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Aufsätze - Ritual Abuse:
An European Cross-Country Perspective
Thorsten Becker & Joan Coleman

Ritual Abuse
An European Cross-Country Perspective 1 - Teil 1weiter

Thorsten Becker & Joan Coleman

Before we start with our presentation we have to point out two statements.

First is that we do not make a diagnosis of Ritual Abuse. Even ‘sexual abuse’ or ‘kidnapping’ are not diagnoses. But all these three terms have at least two things in common: They are crimes and they can cause severe traumatic stress.

Second: we started out with the idea of giving an overview about the situation in Europe. We are in touch with colleagues from Norway, Sweden, Denmark, the Netherlands, Belgium, Luxemburg, Austria and Switzerland. Due to time limitations we have decided to focus only on the United Kingdom and Germany.

Ritual Abuse in the U.K.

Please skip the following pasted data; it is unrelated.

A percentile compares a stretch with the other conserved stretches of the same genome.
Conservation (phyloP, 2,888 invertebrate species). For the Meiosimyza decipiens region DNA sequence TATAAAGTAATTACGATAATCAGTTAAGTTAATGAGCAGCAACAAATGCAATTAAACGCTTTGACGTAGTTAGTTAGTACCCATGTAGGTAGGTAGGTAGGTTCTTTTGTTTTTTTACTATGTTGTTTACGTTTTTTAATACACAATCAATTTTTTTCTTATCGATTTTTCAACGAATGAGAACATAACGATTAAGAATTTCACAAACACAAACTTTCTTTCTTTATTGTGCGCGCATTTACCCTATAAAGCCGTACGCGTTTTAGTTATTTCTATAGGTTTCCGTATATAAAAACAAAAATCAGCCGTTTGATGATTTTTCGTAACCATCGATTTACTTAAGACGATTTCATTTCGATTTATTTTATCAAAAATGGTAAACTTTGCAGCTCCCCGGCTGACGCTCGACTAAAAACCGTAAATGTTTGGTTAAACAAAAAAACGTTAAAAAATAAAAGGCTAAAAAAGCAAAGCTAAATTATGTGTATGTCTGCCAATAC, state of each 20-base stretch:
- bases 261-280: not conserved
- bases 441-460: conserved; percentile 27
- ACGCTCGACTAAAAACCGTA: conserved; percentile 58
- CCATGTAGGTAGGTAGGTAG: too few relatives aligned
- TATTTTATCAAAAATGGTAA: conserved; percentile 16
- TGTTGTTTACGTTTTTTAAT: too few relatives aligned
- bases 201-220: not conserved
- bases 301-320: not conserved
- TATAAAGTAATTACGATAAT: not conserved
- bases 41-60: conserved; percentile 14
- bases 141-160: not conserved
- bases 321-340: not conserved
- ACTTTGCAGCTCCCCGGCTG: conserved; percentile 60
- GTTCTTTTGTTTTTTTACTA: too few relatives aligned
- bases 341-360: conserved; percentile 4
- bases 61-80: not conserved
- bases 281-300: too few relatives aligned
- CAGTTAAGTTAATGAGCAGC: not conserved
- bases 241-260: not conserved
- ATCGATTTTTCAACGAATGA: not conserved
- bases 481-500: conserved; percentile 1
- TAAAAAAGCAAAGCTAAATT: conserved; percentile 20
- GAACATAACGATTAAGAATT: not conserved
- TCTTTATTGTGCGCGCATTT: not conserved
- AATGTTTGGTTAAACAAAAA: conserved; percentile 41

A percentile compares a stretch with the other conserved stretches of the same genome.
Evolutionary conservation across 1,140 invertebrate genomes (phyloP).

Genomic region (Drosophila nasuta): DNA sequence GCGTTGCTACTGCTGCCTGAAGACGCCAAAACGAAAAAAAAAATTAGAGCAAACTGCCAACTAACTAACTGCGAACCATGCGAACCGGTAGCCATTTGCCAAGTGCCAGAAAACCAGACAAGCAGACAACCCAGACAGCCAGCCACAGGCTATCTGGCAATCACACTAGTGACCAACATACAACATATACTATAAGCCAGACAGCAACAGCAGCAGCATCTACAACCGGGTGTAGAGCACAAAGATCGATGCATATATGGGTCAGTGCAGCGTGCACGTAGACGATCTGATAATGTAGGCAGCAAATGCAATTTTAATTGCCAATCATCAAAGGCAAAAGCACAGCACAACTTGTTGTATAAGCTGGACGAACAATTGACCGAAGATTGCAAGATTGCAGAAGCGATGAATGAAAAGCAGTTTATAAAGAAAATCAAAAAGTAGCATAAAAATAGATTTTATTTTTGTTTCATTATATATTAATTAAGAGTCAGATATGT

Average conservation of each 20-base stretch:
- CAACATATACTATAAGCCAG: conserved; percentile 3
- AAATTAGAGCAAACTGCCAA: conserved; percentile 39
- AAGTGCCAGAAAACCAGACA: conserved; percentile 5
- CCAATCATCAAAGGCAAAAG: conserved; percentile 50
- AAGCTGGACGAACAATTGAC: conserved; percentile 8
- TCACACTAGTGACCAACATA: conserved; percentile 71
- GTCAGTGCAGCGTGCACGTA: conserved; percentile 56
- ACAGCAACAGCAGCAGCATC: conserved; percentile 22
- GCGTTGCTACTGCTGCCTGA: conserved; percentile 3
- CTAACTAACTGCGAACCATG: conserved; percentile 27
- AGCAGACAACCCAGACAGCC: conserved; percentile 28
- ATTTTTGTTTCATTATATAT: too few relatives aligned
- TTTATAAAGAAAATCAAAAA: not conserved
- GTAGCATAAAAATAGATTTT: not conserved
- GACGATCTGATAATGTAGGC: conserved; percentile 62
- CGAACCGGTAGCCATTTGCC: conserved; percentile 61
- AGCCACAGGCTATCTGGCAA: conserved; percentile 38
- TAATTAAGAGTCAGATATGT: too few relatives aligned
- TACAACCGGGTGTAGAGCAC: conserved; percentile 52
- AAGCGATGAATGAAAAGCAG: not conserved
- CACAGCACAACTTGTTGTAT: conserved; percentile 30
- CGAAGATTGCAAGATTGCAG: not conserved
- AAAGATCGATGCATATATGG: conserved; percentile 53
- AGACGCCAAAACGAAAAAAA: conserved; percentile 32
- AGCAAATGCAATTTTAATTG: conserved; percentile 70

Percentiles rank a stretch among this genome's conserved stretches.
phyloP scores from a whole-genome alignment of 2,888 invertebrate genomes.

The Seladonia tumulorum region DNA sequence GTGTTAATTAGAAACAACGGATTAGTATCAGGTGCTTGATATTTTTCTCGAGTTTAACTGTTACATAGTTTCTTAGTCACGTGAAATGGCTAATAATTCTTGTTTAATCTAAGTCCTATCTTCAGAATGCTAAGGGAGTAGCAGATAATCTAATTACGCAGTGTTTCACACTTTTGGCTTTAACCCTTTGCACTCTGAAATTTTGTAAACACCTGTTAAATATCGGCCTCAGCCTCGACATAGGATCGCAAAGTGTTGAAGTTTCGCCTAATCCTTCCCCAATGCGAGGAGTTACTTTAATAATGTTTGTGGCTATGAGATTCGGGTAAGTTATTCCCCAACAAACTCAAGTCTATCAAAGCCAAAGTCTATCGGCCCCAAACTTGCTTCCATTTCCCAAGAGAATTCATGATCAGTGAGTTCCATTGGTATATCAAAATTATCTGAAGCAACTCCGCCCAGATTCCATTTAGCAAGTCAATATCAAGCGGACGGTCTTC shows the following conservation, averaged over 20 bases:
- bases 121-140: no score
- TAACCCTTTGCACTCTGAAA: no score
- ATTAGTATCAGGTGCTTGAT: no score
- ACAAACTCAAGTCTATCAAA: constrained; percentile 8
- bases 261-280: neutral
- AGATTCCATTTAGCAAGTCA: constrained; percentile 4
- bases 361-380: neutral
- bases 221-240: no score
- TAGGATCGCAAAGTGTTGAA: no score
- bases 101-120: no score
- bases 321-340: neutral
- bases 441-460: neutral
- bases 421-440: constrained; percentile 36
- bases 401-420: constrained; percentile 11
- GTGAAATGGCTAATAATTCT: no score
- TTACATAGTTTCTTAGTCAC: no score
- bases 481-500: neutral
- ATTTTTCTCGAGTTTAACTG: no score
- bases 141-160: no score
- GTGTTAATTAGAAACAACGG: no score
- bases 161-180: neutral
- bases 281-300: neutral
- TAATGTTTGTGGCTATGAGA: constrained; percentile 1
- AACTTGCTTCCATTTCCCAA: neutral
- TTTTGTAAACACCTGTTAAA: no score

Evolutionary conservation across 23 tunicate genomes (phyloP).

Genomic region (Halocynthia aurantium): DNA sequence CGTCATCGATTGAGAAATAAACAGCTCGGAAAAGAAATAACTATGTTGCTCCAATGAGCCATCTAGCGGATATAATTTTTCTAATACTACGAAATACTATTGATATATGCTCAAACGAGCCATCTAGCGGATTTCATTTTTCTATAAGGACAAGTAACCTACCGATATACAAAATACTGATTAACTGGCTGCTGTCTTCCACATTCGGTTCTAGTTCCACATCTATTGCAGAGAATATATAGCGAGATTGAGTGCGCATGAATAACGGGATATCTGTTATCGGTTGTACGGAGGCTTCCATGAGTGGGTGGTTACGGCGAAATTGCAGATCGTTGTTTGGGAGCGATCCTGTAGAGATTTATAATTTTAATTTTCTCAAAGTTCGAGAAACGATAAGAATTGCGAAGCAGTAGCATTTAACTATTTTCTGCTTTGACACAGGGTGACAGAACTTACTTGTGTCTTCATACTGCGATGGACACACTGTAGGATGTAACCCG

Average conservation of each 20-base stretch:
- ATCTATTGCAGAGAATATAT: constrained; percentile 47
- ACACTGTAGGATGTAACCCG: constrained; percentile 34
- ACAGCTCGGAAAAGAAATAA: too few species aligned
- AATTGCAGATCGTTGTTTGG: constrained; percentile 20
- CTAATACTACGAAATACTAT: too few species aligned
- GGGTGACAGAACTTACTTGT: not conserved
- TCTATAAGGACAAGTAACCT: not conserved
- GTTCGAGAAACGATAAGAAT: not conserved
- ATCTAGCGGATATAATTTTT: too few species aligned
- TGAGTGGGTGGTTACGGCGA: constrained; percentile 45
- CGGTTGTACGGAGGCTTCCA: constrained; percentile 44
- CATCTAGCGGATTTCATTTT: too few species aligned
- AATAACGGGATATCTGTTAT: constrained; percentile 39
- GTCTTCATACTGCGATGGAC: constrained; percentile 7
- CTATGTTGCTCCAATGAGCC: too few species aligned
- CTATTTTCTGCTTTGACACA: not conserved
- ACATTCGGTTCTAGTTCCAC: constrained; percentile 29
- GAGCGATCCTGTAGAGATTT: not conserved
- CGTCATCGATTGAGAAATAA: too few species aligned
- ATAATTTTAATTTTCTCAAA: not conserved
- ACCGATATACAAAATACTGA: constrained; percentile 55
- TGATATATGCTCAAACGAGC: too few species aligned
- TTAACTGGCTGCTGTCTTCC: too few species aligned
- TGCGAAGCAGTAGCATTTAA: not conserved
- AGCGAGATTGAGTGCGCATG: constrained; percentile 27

Joan Coleman

I have only a few minutes in which to talk about 12 years’ study of ritual abuse in the UK. Both before and after retiring from National Health Services employment, I worked closely with several adult survivors. For nearly nine years I have been co-ordinator of RAINS, the Ritual Abuse Information Network and Support. There have been altogether about 400 members. Some move on, but new ones are constantly joining.

RAINS supports professionals of any discipline who are working with ritual abuse and all applications for membership come through me. I therefore hear many accounts from therapists and carers regarding those whom they support. Survivors also ring RAINS, and although it is not meant as a helpline for them, it is impossible to slam the door in their faces, so great is their need. We receive calls, in addition, from police officers, lawyers and journalists who have encountered ritual abuse and are often less sceptical than some mental health professionals.

SAFE, another organisation, is a telephone helpline specifically for victims of ritual abuse. They receive over 1000 calls a year from survivors, of which, on average, one a week are first time calls.

1 Presentation at the ISSD Spring Conference "The Spectrum of Dissociation" Manchester, UK; 9th May 1999